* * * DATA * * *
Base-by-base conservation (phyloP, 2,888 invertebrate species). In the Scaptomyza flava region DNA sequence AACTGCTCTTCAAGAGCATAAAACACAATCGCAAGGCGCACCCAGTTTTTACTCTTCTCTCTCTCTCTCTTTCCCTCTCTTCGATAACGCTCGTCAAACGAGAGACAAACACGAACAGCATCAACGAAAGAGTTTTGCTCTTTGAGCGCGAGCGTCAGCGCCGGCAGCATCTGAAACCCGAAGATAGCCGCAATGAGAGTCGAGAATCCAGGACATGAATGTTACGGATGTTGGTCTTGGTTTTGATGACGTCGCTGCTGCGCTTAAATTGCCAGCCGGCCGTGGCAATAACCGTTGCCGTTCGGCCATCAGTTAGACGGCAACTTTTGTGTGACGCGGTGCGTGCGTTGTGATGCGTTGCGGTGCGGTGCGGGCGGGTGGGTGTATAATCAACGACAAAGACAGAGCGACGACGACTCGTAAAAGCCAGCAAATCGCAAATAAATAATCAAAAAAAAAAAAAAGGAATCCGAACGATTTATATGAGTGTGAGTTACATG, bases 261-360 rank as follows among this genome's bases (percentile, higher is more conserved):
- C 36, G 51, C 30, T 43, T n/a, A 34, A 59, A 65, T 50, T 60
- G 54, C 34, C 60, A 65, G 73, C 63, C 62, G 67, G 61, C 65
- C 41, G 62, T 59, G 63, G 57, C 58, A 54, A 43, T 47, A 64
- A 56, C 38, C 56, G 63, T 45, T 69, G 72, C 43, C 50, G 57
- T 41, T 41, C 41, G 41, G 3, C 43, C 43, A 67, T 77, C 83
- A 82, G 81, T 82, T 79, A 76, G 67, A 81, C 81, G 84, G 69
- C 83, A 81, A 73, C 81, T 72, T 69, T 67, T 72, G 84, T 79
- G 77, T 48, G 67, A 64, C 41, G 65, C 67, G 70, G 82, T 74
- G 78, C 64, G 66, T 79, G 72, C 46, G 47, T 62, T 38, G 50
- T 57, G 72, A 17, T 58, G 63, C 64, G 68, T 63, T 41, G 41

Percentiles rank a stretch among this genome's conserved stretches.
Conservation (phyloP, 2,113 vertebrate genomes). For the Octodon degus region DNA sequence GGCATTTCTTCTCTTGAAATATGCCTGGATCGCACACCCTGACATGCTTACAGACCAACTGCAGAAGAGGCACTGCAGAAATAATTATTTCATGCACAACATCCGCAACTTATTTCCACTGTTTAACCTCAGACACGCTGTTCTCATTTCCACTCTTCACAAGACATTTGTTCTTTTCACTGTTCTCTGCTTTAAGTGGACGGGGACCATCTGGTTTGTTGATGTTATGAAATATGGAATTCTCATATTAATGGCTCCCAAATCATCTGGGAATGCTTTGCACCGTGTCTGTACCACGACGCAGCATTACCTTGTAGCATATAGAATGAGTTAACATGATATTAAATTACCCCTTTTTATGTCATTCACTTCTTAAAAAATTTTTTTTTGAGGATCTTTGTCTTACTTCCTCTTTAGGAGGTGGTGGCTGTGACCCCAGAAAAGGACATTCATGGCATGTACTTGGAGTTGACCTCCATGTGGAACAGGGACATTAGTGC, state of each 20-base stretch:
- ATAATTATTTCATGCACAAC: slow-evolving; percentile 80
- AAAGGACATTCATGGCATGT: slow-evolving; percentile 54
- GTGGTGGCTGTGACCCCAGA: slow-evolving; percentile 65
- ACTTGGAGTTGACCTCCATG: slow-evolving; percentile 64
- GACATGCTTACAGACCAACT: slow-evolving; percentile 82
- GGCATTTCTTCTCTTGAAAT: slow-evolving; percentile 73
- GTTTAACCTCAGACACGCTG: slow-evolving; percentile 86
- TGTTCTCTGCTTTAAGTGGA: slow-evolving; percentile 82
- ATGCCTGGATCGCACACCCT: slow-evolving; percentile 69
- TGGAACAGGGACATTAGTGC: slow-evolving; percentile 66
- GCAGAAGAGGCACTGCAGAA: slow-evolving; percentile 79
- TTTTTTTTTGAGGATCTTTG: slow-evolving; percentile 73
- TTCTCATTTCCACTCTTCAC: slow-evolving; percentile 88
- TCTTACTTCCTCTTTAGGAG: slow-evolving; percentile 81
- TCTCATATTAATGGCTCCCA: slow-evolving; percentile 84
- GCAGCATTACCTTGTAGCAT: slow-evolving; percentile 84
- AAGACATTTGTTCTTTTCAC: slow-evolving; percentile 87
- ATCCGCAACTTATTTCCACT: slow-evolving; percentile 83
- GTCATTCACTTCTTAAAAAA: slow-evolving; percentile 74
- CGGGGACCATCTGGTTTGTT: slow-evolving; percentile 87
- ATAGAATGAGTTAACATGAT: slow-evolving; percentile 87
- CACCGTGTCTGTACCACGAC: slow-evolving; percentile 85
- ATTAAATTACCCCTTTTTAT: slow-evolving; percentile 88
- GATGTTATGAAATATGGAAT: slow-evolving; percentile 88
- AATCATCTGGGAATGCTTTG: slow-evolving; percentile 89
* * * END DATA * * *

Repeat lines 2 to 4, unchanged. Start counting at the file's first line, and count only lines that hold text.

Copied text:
- C 36, G 51, C 30, T 43, T n/a, A 34, A 59, A 65, T 50, T 60
- G 54, C 34, C 60, A 65, G 73, C 63, C 62, G 67, G 61, C 65
- C 41, G 62, T 59, G 63, G 57, C 58, A 54, A 43, T 47, A 64